Fall for Dance: Program Four

Mark Morris Dance Group in Grand Duo, photo by Marc Royce

Expressions of civility and primitivism were evident throughout the penultimate Fall for Dance program last Thursday.  In many instances, tension between the two created an intriguing, unconventional dynamic.

Ballet West performed Bronislava Nijinska’s 1924 Les Biches – meaning “the darlings” and “the hinds” – as part of the festival’s tribute to the Ballets Russes.  Considered to be one of the first feminist ballets, this satire is set at a 1920s party in the south of France.  A corps of women in candy pink flapper dresses frolicked about, performing demanding but unexciting movement in which they angelically framed their faces with their arms and hands.  When a trio of muscular male athletes appeared, the women became the predators as they eyed the men and showed eagerness to pounce upon them.  This gender type reversal was also evident when the teasing Hostess twirled her long string of pearls at the athletes as she seductively waltzed around the room.  In spite of the provocative female characters and this ballet’s direct response to more conventional works created around the time it premiered, Les Biches did not stand the test of time.  Similar to Nijinsky’s Afternoon of a Faun, it is tame by 2009’s standards, and the overly long work did not sustain the audience’s interest, partly due to the lack of a focused narrative.

Ballet West in Bronislava Nijinska’s Les Biches, photo by Andrea Mohin

Perhaps audiences will have to wait another eighty-five years to see if the second work on the program is timeless, but for now, Dendy Dancetheater’s Afternoon of the Faunes (from Dream Analysis) should be praised for its innovative concept and driving energy.  In 1996, Mark Dendy drew upon Nijinsky’s revolutionary 1912 ballet Afternoon of a Faun (performed by Boston Ballet on the first Fall for Dance program) and a section in Nijinsky’s diary about running to create a work for two men.  Set to Debussy’s slow, dense score, Dendy’s dynamic interpretation showed the bare-chested Lonnie Poupard, Jr. and Alex Dean Speedie in an idiosyncratic jog with pumping arms.  Two-dimensional gestures, reflecting Nijinsky’s Faun, were woven into the work, which shifted between boyish playfulness and erotic, animalistic interactions.  At one point, the men gradually pressed their bodies together, starting at their heads and working their way down to their knees.  The final, tender embrace extended beyond the music, and their delightfully awkward jogging continued against the silence, echoing a line from Nijinsky’s diary: “A mysterious force was driving me forward.”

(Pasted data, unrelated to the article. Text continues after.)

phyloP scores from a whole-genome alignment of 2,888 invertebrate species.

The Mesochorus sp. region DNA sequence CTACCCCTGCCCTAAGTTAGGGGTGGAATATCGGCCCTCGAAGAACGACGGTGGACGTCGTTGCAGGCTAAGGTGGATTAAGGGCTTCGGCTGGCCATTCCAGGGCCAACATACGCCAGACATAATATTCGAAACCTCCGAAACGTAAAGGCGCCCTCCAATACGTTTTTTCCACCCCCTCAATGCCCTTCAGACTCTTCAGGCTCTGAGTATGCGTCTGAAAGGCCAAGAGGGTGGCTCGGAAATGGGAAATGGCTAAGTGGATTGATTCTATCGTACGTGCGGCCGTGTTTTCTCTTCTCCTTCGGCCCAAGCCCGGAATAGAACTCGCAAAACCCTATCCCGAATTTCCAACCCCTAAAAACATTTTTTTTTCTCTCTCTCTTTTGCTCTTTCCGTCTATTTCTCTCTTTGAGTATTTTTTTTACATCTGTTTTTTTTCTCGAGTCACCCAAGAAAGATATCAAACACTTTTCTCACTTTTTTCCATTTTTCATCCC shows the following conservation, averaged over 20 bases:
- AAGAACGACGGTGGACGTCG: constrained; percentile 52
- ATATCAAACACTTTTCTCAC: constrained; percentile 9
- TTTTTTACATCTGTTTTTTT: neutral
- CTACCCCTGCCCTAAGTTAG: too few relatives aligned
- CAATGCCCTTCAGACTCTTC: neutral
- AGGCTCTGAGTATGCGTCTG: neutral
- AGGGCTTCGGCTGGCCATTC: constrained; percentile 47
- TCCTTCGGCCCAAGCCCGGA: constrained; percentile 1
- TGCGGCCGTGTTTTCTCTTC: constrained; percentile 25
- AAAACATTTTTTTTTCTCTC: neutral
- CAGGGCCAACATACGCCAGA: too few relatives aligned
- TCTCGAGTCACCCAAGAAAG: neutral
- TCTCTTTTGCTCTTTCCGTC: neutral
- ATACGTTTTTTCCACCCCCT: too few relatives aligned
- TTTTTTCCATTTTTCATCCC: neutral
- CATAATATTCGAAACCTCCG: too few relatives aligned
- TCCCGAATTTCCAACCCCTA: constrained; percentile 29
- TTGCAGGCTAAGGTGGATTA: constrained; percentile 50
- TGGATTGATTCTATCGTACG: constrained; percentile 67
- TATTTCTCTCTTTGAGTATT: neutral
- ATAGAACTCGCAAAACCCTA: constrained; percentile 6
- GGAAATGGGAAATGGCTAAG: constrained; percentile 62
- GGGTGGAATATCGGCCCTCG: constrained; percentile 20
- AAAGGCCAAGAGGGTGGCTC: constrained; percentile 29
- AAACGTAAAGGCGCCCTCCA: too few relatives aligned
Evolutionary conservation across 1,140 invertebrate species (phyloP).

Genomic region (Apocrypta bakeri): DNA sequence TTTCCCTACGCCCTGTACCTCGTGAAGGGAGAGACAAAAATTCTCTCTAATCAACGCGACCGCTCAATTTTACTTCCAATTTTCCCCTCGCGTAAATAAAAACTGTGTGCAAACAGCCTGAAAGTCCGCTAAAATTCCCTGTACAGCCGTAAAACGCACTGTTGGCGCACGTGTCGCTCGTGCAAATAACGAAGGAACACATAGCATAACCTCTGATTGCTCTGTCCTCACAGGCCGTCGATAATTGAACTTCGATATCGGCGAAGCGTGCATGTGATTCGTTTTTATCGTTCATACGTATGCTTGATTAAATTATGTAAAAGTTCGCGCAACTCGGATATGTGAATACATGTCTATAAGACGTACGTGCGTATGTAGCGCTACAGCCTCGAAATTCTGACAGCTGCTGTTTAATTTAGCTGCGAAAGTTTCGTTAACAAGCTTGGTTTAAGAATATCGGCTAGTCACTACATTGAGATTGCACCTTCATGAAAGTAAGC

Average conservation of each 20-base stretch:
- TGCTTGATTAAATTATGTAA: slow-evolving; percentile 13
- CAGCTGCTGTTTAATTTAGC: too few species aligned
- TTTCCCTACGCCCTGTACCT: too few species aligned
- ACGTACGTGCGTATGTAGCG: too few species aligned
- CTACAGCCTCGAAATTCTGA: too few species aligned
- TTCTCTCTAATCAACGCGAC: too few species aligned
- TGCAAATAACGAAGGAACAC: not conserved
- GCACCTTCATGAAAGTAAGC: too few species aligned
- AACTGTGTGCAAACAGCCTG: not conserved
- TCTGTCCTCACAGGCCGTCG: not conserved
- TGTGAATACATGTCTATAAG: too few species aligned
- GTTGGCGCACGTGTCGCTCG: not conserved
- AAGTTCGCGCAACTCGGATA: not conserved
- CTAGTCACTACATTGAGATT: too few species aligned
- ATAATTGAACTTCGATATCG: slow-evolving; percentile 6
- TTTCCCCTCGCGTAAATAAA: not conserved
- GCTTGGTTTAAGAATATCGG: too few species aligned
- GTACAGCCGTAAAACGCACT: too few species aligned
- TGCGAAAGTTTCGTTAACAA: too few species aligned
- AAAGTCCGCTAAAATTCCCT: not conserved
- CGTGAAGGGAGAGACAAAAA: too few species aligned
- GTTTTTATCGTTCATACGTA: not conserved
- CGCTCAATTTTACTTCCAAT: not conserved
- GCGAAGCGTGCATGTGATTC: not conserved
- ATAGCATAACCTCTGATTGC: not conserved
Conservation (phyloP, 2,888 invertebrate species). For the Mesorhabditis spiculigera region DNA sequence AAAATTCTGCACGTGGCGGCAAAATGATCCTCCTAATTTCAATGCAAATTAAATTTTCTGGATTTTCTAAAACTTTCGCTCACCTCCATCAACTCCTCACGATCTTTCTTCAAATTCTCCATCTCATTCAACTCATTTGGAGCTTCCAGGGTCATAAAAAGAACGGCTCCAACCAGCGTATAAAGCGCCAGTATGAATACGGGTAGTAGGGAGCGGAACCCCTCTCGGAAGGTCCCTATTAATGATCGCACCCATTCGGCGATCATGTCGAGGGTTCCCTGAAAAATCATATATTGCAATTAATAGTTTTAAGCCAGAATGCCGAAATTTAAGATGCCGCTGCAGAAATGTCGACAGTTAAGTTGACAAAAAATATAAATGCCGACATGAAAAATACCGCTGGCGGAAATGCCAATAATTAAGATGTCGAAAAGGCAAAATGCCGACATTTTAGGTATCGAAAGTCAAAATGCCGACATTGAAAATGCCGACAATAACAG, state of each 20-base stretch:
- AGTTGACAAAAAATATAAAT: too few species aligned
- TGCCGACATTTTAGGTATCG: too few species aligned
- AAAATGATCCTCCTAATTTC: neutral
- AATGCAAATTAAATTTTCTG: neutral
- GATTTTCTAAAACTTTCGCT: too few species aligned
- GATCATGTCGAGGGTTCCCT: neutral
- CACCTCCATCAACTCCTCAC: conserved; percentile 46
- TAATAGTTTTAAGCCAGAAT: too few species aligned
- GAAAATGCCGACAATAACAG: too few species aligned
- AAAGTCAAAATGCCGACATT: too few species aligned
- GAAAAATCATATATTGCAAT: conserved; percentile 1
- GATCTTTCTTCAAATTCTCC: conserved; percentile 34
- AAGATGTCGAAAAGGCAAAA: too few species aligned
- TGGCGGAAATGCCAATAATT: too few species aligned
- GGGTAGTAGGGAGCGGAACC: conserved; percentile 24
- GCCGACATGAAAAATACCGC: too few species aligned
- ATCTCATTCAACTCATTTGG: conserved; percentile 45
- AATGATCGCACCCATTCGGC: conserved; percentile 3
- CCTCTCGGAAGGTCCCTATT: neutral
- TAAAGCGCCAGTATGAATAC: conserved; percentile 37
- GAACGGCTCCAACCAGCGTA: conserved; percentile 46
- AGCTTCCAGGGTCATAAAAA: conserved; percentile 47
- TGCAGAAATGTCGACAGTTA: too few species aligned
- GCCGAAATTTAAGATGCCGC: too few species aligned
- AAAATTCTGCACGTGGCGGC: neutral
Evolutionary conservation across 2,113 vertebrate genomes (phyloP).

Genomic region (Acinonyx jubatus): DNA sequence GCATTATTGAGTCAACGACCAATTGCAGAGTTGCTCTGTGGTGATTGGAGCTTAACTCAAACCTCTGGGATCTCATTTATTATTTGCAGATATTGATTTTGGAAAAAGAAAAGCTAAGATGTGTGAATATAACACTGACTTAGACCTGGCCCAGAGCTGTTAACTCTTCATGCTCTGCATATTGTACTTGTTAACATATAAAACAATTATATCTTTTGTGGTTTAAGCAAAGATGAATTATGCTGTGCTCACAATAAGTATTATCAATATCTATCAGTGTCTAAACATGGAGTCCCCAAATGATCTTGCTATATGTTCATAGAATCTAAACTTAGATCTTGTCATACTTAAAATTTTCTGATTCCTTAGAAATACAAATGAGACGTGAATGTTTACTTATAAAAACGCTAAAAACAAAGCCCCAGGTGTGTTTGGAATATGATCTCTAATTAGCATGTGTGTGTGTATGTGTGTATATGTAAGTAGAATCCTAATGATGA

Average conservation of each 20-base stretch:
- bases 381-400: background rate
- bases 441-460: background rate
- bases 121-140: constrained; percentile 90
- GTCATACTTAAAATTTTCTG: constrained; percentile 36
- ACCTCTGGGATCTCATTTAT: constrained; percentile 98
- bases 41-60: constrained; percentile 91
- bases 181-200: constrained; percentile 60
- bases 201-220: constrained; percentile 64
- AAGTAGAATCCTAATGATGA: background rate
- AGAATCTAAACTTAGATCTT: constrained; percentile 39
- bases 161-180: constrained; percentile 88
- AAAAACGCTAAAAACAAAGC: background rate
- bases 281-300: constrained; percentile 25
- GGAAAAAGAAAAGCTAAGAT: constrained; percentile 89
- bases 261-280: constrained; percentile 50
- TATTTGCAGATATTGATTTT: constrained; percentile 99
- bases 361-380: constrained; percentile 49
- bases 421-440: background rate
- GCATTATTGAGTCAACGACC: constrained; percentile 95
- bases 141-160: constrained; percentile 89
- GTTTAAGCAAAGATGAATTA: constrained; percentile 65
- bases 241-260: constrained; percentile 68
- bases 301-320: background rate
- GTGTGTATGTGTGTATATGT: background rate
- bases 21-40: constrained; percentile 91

Dendy Dancetheater’s Afternoon of the Faunes, photo by Michael Wakefield

Another compelling work was Mark Morris Dance Group’s Grand Duo, a dramatic exploration of the primitive urges of sixteen dancers, accompanied by Lou Harrison’s “Grand Duo for Violin and Piano.”  Michael Chybowski’s lighting and Harrison’s score, played by Jesse Mills on the violin and Colin Fowler on the piano, combined to create a haunted, eerie effect as the piece began with the dancers moving slowly, randomly, from one pose to the next.  As the pace quickened, the audience witnessed a series of combative group dances and refined solos that grew increasingly rigorous with the music.  In one section, two groups alternately lunged at each other with intensity that matched that of the varying piano chords.  It demonstrated Morris’s ability to beautifully illustrate music through movement.  The dancers’ precision and musicality was impeccable throughout the performance, but was most thrilling and memorable in the final polka section.

An equally musical work was Jerome Robbins’s 1974 ballet Four Bagatelles, performed by New York City Ballet dancers Tiler Peck and Gonzalo Garcia.  At the piano, Nancy McDill played the four Beethoven pieces of this gem of a ballet.  Peck’s strong but delicate quality matched the sweetness of the music, while Garcia’s movement was buoyant and generous.  In both the solos and partnering, they showed sensitivity to timing and strong command of the work’s nuances.  On a program that displayed voyeuristic women, a thrilling reinterpretation of a classic ballet, and the animalistic qualities of humans, Four Bagatelles was the freshest, purest, and most refined work of the evening.

Tiler Peck and Gonzalo Garcia in Four Bagatelles, photo by Paul Kolnik

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